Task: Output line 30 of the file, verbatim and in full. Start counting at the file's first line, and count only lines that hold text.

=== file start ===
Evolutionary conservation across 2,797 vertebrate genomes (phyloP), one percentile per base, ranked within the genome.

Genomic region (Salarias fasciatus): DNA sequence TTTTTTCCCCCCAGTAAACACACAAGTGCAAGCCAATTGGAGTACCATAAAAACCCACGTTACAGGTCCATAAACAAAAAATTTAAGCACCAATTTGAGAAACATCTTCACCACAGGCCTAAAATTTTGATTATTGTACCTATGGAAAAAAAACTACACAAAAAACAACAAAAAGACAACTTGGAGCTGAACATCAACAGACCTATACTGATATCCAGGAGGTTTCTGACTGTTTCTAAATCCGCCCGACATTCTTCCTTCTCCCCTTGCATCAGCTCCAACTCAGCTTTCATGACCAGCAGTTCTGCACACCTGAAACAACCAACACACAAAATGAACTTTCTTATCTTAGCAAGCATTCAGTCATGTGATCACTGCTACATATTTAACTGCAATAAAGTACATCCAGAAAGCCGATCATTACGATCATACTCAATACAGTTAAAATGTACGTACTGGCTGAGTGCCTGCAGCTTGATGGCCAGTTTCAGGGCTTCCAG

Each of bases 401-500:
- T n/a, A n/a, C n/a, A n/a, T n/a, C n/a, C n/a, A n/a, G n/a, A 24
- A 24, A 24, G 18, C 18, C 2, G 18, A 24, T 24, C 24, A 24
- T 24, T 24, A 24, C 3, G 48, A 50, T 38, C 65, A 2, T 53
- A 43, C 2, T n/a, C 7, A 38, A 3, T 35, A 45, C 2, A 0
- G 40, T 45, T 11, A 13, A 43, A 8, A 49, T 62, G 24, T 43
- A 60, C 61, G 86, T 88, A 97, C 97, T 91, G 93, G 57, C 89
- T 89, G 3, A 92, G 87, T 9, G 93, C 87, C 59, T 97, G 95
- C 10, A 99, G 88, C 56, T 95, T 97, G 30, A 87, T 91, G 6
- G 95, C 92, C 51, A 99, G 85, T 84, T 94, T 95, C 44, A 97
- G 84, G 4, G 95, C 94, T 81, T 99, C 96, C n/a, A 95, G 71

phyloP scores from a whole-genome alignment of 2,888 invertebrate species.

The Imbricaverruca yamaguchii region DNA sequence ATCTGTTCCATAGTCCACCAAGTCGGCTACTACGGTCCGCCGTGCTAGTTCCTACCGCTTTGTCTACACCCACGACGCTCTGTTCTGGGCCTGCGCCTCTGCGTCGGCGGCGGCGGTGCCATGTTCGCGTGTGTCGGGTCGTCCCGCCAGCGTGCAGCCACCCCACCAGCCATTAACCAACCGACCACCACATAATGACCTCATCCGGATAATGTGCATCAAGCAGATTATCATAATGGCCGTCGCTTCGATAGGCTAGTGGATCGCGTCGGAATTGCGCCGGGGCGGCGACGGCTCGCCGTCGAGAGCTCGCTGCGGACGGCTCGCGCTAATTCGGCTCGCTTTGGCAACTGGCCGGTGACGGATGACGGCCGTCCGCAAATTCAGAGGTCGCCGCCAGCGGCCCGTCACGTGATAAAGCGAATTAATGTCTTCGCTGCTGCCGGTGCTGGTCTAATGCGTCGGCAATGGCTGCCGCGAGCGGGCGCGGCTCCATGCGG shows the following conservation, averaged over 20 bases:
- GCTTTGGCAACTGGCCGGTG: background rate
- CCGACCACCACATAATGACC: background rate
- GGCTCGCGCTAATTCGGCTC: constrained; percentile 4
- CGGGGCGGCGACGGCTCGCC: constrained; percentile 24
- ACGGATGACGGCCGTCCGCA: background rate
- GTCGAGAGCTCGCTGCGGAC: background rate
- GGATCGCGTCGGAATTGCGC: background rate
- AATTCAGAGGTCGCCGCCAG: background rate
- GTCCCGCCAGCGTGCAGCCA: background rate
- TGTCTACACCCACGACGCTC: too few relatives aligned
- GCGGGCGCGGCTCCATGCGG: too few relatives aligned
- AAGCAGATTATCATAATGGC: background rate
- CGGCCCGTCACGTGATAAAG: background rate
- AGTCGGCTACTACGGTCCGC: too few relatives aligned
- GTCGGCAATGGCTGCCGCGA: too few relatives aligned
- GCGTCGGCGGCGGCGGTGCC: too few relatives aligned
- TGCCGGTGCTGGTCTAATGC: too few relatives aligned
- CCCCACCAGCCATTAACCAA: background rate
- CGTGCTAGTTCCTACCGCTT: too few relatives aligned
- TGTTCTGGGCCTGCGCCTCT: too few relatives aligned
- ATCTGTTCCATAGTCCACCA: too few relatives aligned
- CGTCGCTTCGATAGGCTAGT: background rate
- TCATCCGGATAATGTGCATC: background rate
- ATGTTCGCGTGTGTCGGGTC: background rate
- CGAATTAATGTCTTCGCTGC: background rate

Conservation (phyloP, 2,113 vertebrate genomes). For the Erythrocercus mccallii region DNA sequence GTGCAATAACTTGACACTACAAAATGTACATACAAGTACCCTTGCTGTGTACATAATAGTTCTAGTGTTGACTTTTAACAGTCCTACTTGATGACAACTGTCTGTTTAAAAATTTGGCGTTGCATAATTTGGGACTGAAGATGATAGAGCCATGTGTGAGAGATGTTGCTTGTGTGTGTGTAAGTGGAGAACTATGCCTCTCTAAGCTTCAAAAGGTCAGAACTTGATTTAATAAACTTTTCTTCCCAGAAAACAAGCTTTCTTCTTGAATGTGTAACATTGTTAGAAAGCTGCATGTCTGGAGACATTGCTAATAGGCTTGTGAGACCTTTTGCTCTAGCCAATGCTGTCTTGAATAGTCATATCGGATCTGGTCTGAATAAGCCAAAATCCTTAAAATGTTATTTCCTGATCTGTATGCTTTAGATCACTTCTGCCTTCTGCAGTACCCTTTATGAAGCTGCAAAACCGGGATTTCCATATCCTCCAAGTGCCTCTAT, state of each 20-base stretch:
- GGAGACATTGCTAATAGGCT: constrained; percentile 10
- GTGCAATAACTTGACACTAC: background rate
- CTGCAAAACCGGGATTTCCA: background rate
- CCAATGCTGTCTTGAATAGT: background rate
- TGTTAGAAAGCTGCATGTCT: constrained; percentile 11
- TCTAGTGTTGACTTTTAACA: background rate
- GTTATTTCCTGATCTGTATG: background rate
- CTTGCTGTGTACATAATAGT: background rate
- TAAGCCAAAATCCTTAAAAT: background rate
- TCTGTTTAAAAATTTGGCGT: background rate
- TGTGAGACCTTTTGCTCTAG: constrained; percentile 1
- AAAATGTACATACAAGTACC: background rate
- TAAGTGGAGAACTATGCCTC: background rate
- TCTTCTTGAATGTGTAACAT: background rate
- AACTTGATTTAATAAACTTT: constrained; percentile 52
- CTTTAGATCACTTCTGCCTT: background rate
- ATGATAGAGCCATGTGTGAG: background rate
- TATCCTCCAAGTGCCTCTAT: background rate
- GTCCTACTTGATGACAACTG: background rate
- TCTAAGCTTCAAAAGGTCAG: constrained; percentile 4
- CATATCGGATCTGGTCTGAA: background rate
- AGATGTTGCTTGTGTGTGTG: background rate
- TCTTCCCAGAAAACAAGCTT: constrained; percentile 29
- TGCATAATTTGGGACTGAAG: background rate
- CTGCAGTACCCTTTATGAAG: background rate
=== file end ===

- GTCGGCAATGGCTGCCGCGA: too few relatives aligned